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Indiana Professors: Free speech is good (as long as we agree)

Protesters at the University of Indiana are keen on taking down Charles Murray. It's growing tiresome. (Photo via Nicole Higgins, DeSmet/Free Press)

Protesters at the University of Indiana are keen on taking down Charles Murray. It’s growing tiresome. (Photo via Nicole Higgins, DeSmet/Free Press)

Tuesday evenings on the campus of Indiana University are supposed to be standard fare. But not this Tuesday.

Because this Tuesday, conservative scholar Charles Murray is speaking on campus.

A lot of professors and students are very unhappy about this. So unhappy, in fact, that they wrote a long-winded letter to University President Michael McRobbie. It’s not a good letter.

Here are the three most idiotic quotes.

1) “What it does not sufficiently note…

Deep aggravation by Murray’s book on race and intellect. That’s the illness afflicting these letter writers. Believing Charles Murray’s famous work, The Bell Curve, to be racist and social prejudicial, the protesters want Murray to be purged of any publicity. But there’s a special arrogance to their comment in complaint about the advertisement of Murray’s speech.  When they say “it does not sufficiently note… they imply that if students had been forewarned of Murray’s book, they would not attend his event.

Here is the arrogance of the left: you shall know that which we think you should know, and no more. It’s pathetic. For one, many students would already have known Murray wrote the book. They didn’t need a crayon style marker on advertising boards. More importantly, however, the protesters have no right to write advertisements for events they have nothing to do with organizing. Nor do they have the right to define student moral motivations to attend Murray’s speech.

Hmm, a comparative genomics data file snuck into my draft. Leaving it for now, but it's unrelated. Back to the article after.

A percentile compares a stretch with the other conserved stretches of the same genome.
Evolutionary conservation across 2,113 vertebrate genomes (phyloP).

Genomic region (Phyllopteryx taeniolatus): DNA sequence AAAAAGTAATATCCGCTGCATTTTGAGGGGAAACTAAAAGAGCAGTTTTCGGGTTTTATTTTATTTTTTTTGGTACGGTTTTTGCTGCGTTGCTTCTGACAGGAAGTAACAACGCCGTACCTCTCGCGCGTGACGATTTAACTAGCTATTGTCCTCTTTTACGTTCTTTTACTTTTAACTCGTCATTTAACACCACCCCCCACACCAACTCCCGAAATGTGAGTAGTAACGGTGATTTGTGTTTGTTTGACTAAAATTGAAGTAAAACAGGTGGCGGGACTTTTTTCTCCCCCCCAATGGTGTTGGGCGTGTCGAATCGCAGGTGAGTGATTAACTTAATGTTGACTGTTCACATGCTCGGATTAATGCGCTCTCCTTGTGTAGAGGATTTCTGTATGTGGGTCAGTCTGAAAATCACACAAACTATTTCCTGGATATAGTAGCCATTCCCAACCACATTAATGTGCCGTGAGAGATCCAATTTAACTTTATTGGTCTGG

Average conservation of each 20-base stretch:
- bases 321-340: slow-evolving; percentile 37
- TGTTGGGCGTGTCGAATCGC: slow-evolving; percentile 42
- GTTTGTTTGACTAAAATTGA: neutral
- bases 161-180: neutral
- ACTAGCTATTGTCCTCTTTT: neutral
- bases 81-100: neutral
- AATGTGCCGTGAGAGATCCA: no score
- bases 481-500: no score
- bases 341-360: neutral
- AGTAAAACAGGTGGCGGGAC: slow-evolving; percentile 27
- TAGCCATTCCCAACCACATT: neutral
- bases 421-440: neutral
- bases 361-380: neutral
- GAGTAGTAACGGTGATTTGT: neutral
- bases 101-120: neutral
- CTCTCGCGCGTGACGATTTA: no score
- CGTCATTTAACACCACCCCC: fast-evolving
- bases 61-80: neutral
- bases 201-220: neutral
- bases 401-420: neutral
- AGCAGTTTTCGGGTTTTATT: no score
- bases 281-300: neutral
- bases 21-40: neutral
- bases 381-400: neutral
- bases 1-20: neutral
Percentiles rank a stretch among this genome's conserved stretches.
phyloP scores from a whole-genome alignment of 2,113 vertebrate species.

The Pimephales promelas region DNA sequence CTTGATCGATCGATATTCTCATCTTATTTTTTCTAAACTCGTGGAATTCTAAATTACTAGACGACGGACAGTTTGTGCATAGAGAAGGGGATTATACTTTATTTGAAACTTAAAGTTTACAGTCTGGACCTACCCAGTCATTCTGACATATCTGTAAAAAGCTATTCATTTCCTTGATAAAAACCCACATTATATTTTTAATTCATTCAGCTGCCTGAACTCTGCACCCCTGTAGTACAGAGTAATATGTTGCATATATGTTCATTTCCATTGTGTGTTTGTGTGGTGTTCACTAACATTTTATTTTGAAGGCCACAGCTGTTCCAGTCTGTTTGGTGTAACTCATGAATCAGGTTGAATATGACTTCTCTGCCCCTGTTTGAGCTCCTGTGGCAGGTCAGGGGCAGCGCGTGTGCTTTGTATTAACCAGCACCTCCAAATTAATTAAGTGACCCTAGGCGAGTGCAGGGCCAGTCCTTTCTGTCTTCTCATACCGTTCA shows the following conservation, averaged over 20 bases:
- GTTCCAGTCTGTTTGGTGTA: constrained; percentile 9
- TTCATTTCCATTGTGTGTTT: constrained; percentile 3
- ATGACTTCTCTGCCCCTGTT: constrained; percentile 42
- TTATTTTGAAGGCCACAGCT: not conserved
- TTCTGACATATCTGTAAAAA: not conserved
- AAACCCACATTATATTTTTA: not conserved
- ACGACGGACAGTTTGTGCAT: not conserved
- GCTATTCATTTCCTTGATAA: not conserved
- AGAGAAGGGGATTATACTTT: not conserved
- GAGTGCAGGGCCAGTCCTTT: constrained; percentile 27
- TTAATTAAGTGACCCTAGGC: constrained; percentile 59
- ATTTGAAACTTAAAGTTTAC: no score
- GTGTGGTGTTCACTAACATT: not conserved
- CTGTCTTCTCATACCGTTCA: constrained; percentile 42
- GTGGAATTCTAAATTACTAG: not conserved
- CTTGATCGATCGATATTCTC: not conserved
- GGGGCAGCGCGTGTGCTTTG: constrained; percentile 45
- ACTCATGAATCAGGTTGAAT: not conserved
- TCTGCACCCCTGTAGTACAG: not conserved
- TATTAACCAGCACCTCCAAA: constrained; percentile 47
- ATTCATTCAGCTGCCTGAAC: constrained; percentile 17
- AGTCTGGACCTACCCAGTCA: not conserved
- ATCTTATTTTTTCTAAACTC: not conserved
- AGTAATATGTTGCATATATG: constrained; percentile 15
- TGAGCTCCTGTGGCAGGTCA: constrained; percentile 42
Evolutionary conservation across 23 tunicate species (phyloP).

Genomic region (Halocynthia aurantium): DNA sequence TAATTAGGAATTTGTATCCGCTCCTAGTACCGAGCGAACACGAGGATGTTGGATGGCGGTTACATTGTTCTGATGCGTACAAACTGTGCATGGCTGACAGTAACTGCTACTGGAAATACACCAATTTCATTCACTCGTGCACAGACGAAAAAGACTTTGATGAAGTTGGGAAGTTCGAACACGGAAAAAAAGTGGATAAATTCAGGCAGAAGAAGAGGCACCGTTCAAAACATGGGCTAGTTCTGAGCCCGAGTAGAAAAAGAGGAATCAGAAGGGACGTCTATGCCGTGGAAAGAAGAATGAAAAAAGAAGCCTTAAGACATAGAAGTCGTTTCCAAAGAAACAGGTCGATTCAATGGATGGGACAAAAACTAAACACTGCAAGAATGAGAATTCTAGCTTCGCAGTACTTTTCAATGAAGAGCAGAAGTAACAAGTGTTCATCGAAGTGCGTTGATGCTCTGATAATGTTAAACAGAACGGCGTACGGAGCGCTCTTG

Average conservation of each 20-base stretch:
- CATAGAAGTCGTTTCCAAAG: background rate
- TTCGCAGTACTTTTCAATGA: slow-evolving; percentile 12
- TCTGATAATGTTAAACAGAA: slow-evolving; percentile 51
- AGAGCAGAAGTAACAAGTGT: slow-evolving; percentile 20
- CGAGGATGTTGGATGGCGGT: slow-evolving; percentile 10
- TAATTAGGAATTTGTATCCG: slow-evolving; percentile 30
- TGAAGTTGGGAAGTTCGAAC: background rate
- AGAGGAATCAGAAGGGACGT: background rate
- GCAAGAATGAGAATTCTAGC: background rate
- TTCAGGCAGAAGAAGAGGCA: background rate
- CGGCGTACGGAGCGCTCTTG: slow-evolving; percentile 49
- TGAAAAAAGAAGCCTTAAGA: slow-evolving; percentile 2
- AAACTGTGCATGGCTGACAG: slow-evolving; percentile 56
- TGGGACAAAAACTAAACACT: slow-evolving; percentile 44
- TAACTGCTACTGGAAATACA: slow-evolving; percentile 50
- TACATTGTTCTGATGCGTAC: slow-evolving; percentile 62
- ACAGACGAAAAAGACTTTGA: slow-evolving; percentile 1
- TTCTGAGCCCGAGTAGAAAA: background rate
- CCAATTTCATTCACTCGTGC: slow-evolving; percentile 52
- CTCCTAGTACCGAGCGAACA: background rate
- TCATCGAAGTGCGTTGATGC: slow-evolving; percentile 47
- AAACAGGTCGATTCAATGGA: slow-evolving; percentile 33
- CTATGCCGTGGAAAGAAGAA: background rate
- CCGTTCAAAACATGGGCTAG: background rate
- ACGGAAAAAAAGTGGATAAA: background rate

2) “…. public universities and the institutions within them also have a responsibility to act judiciously when providing venues for speakers, particularly in the present climate of racial tension.

There is a lot of Orwellian language in the above quote. Again, this is the appropriation of morality by the far-left. Still, two specific elements stand out. First off, the implication that public universities must be especially careful to avoid controversial speakers. On the contrary, the opposite is true. After all, public institutions are accountable – by taxpayer interests – to serve the maximal public interest. And in the world’s greatest democracy, the maximal public interest is served by maximal debate on issues of public concern. Charles Murray is a well-known conservative thinker who sometimes proffers controversial ideas. That does not make him a poor choice of speaker for Indiana University students. It makes him a very good choice.

The second idiotic element here is the qualification in the present climate of racial tension. This is the worst kind of fear mongering. The implication is that whenever tensions on an issue are high, we should chill our speech. That is no way to pursue knowledge. Such morose antipathy for intellectualism only helps fester social ills.

3) We, the undersigned, are individuals and members of the intellectual community at Indiana University Bloomington…

The signatories claim service of intellectualism. Nothing could be further from the truth. In seeking to restrict access to divergent points of view, these maniacs would bury the University of Indiana in an abyss of group think and authoritarianism. And in that, they would afflict student graduates with poorly developed intellects and correspondingly inadequate opportunities (who wants to hire an ignoramus?).

I read through the signatures, and one name stood out, Professor Alex Lichtenstein. On his University biographical page, the good professor explains that his work centers on the intersection of labor history and the struggle for racial justice in societies shaped by white supremacy, particularly the U.S. South (1865-1954) and 20th-century South Africa.

One might think a professor on race would welcome the chance to expose his students to different points of view.

Unfortunately, the Professor and his co-signers ain’t great thinkers.

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